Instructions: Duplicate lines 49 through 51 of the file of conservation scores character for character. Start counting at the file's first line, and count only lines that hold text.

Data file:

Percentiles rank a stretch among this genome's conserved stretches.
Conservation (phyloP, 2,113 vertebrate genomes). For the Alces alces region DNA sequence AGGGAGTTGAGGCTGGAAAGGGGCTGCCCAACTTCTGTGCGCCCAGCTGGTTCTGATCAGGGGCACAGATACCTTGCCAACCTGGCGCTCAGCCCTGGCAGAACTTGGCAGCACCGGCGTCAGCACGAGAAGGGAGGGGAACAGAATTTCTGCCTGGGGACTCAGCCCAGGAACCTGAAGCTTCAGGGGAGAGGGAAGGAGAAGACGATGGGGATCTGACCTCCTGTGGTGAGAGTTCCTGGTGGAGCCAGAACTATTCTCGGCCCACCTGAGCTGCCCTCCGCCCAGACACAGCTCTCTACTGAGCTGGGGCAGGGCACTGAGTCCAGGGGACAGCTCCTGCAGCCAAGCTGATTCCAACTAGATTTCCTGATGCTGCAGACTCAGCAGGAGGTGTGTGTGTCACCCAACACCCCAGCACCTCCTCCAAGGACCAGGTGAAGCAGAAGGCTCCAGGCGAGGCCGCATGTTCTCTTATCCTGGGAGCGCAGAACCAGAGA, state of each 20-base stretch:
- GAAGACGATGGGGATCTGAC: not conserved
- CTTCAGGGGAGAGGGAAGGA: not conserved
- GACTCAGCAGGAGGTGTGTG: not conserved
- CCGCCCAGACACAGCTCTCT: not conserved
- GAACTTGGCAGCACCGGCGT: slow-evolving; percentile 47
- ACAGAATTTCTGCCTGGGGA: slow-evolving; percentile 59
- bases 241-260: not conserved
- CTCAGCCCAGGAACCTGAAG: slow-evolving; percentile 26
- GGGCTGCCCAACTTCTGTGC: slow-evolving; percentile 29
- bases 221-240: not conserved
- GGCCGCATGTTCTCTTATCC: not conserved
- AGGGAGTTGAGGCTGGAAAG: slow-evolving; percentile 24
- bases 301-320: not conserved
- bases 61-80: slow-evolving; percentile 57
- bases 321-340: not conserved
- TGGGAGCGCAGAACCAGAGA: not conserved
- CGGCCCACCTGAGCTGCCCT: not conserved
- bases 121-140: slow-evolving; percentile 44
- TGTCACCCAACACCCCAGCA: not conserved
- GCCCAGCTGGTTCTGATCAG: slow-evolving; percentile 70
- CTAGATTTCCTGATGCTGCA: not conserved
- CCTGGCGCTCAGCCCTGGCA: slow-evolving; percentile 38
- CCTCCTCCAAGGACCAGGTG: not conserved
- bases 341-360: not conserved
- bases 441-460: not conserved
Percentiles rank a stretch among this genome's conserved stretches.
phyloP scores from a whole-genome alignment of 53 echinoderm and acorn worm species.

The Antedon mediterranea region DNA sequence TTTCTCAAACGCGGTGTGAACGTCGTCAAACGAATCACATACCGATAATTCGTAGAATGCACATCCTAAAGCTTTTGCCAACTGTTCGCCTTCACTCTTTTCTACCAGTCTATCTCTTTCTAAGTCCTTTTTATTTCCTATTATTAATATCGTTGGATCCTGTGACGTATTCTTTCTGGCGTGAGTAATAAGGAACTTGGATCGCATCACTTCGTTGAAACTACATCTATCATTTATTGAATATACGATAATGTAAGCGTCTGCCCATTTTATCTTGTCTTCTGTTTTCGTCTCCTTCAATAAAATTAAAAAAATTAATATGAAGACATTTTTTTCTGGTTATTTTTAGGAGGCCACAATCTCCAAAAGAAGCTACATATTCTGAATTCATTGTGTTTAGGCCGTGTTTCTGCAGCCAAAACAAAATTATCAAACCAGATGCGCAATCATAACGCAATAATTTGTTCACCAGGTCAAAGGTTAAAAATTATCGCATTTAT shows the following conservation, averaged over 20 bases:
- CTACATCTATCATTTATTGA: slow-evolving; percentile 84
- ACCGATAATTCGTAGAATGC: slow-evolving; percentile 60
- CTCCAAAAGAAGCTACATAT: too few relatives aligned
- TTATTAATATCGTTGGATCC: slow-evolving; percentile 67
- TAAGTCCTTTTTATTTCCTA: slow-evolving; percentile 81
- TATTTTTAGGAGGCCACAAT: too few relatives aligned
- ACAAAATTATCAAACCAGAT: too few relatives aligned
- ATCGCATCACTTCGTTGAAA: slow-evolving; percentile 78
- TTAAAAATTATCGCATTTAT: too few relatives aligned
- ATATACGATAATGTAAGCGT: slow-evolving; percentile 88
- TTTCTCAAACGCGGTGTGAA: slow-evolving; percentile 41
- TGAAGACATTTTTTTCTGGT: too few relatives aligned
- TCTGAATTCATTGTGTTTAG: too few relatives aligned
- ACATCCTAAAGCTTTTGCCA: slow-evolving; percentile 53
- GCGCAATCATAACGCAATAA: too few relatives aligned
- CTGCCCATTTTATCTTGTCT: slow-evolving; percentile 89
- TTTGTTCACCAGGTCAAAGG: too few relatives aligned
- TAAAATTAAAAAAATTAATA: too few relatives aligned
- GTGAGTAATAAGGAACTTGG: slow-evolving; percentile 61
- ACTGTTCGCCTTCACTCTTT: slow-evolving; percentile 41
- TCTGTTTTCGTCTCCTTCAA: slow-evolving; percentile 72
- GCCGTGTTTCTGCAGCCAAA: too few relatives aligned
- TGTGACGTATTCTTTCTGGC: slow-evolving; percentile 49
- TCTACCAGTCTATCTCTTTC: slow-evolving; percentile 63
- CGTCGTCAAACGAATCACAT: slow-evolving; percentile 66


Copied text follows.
- GTGAGTAATAAGGAACTTGG: slow-evolving; percentile 61
- ACTGTTCGCCTTCACTCTTT: slow-evolving; percentile 41
- TCTGTTTTCGTCTCCTTCAA: slow-evolving; percentile 72